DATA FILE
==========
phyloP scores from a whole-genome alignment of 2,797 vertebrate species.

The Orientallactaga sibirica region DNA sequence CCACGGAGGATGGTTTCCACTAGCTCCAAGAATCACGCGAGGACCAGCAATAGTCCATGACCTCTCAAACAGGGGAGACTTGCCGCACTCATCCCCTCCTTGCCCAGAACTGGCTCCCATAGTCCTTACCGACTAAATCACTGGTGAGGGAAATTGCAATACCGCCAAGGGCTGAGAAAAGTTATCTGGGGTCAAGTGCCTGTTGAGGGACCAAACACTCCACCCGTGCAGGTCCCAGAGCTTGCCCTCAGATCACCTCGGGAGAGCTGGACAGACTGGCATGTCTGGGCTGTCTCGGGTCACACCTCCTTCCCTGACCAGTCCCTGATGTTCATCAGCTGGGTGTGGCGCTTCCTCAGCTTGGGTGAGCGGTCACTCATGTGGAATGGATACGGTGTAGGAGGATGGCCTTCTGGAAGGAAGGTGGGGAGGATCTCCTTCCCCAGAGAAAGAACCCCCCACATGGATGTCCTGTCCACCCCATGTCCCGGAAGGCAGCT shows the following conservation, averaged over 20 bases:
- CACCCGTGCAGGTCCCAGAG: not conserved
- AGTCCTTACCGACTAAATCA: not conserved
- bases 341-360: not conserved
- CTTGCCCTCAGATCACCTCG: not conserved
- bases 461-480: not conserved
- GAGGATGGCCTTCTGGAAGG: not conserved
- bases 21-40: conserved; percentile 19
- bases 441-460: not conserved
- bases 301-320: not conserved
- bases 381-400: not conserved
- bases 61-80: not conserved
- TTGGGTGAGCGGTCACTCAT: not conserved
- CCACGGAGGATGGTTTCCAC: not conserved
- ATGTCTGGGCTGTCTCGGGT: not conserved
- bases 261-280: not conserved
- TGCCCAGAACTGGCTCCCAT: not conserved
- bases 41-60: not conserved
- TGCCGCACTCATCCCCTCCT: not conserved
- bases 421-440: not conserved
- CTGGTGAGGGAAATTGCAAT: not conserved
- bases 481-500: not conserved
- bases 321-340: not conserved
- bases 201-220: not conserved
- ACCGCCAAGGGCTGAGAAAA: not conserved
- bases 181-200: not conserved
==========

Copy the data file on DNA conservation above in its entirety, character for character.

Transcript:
phyloP scores from a whole-genome alignment of 2,797 vertebrate species.

The Orientallactaga sibirica region DNA sequence CCACGGAGGATGGTTTCCACTAGCTCCAAGAATCACGCGAGGACCAGCAATAGTCCATGACCTCTCAAACAGGGGAGACTTGCCGCACTCATCCCCTCCTTGCCCAGAACTGGCTCCCATAGTCCTTACCGACTAAATCACTGGTGAGGGAAATTGCAATACCGCCAAGGGCTGAGAAAAGTTATCTGGGGTCAAGTGCCTGTTGAGGGACCAAACACTCCACCCGTGCAGGTCCCAGAGCTTGCCCTCAGATCACCTCGGGAGAGCTGGACAGACTGGCATGTCTGGGCTGTCTCGGGTCACACCTCCTTCCCTGACCAGTCCCTGATGTTCATCAGCTGGGTGTGGCGCTTCCTCAGCTTGGGTGAGCGGTCACTCATGTGGAATGGATACGGTGTAGGAGGATGGCCTTCTGGAAGGAAGGTGGGGAGGATCTCCTTCCCCAGAGAAAGAACCCCCCACATGGATGTCCTGTCCACCCCATGTCCCGGAAGGCAGCT shows the following conservation, averaged over 20 bases:
- CACCCGTGCAGGTCCCAGAG: not conserved
- AGTCCTTACCGACTAAATCA: not conserved
- bases 341-360: not conserved
- CTTGCCCTCAGATCACCTCG: not conserved
- bases 461-480: not conserved
- GAGGATGGCCTTCTGGAAGG: not conserved
- bases 21-40: conserved; percentile 19
- bases 441-460: not conserved
- bases 301-320: not conserved
- bases 381-400: not conserved
- bases 61-80: not conserved
- TTGGGTGAGCGGTCACTCAT: not conserved
- CCACGGAGGATGGTTTCCAC: not conserved
- ATGTCTGGGCTGTCTCGGGT: not conserved
- bases 261-280: not conserved
- TGCCCAGAACTGGCTCCCAT: not conserved
- bases 41-60: not conserved
- TGCCGCACTCATCCCCTCCT: not conserved
- bases 421-440: not conserved
- CTGGTGAGGGAAATTGCAAT: not conserved
- bases 481-500: not conserved
- bases 321-340: not conserved
- bases 201-220: not conserved
- ACCGCCAAGGGCTGAGAAAA: not conserved
- bases 181-200: not conserved